The Good NewsIn the labor markets, job openings continue to be hard to fill (JOLTS report), layoffs and firings are at levels not seen since 2007 (Initial Jobless Claims, week of Aug. 10), and Voluntary Quits ("Take This Job and Shove It") are rising. The consumer appears to be holding up (retail sales), and deleveraging appears to be on its last legs (rising credit card and auto debt). Europe looks like it has bottomed (positive second-quarter GDP growth), and the news from China shows higher growth levels than penciled in by the pundits. Normally, such news would be accompanied by rising equity prices, but not this time. In the U.S., the U.K., Europe, and Japan, recent positive economic data has been met with equity market selloffs. On Aug 15, the Dow Jones Industrial Average sold off 218 points despite five-year lows in jobless claims, a continuation of positive retail sales trends, and high and rising homebuilder confidence, a good leading indicator of future home sales. The table shows the performance of the world's equity markets with activist central banks for the year until the Fed's "tapering" announcement on May 22, and then from May 22 to Aug 15. Note that until May 22, the markets with activist central banks performed quite well despite relatively stagnant economies, but after the "tapering" announcement, equity prices have been less than stellar. Normally, during the first signs of a change in policy toward tightening, what we find is both rising interest rates and rising stock prices because monetary policy tightening means a strengthening economy.
The Bizarro WorldDavid Patterson of Brandywine Trust Group, in an Aug. 15 piece in the The Wall Street Journal, opined that markets no longer move on fundamental economic data, but on anticipated Fed policy moves. In fact, it isn't so much the policy change itself that moves the markets, but whether or not that change was more or less than anticipated (i.e., the second derivative). Patterson's premise is that the market knows that the Fed is counting on the "wealth effect," via a rise in equity prices, to have an impact on consumption, and anticipates and discounts Fed actions to achieve that "wealth effect." If the Fed acts (or fails to act), and its actions (or lack thereof) disappoint market expectations, equity prices react negatively. As a result, because "good" fundamental economic data means a stronger economy and less need for monetary accommodation, we now have the bizarre world where "bad" fundamental economic news moves the markets higher, while "good" news does the opposite. That is, "bad" is now "good," and "good" is "bad." Patterson sums up the Fed's Bizarro World as follows:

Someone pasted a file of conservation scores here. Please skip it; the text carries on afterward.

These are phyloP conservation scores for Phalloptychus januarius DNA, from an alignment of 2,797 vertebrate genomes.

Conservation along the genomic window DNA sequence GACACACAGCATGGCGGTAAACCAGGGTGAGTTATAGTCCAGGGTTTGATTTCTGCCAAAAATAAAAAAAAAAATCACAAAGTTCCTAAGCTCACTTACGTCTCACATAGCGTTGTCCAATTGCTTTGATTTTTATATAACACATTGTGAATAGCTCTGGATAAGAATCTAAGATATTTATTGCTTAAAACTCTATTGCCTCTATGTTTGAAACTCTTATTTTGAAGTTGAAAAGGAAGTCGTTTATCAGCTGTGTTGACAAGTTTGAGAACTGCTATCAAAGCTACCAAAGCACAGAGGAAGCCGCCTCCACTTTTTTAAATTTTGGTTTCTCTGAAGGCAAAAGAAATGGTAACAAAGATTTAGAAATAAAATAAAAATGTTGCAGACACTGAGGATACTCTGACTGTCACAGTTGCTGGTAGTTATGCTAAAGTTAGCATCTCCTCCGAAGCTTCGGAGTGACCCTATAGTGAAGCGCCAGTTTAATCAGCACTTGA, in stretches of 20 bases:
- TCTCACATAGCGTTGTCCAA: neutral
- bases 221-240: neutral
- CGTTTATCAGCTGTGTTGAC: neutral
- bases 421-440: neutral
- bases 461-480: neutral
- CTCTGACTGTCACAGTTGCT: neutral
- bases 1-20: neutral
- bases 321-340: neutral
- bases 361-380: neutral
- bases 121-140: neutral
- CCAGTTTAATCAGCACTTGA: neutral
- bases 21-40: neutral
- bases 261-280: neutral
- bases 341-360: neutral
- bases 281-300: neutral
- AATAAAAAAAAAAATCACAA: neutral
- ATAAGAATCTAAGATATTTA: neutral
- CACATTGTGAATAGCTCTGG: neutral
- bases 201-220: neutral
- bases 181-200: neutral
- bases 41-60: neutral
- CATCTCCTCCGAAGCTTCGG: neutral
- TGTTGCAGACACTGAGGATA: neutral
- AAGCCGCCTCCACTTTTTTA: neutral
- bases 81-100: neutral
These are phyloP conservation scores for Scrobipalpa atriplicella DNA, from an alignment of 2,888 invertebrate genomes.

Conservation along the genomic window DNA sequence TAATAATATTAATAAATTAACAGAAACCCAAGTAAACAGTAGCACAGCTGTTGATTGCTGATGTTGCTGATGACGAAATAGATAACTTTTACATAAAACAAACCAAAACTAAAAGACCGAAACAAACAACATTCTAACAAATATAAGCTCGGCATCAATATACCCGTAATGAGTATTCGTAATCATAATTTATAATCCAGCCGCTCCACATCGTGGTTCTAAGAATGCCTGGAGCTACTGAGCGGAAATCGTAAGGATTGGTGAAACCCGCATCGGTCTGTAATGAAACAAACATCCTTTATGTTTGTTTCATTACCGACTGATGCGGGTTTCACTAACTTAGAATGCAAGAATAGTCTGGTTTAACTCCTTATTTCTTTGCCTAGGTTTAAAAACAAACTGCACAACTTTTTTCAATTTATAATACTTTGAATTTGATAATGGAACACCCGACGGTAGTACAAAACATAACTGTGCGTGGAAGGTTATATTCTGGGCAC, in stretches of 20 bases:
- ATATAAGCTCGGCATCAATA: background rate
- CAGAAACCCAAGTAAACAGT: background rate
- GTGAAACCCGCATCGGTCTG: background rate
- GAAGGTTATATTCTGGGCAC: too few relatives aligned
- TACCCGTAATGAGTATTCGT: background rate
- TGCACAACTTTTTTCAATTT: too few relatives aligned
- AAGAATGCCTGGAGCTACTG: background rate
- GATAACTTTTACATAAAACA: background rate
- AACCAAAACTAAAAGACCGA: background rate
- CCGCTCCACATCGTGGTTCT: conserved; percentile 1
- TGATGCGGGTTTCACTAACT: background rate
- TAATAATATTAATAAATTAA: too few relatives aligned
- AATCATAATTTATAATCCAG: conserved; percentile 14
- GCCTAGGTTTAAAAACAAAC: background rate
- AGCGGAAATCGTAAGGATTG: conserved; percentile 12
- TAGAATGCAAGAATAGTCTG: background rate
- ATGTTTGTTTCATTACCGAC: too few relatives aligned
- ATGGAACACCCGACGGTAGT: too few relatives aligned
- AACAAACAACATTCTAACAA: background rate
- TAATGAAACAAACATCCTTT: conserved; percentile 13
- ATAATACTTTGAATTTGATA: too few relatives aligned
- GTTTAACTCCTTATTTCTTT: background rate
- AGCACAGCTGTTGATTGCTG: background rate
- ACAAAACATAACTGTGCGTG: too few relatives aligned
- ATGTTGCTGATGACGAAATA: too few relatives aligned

"The process can at some point turn powerfully negative, if the monetary stimulus stops, or is expected to stop, or becomes ineffective, which it will if it is expected to become ineffective, because it is only effective based on what the market expects."There are no special attributes of wisdom that are automatically imparted to the Fed's chair at his/her swearing-in ceremony. The nontraditional policies adopted by the Bernanke Fed, and mimicked by other major central banks, are experimental. Going in, they did not know what the unintended consequences would be. But now we are getting a glimpse. At this writing, we do not know how the Fed's September decision about the "tapering" of its QE program will impact the equity markets. Will it disappoint, or not? But, what we do know is that in the Fed's new bizarro world, whatever that decision may be, and whether it disappoints market expectations, market reaction will not be tied to economic reality. This article is commentary by an independent contributor, separate from TheStreet's regular news coverage.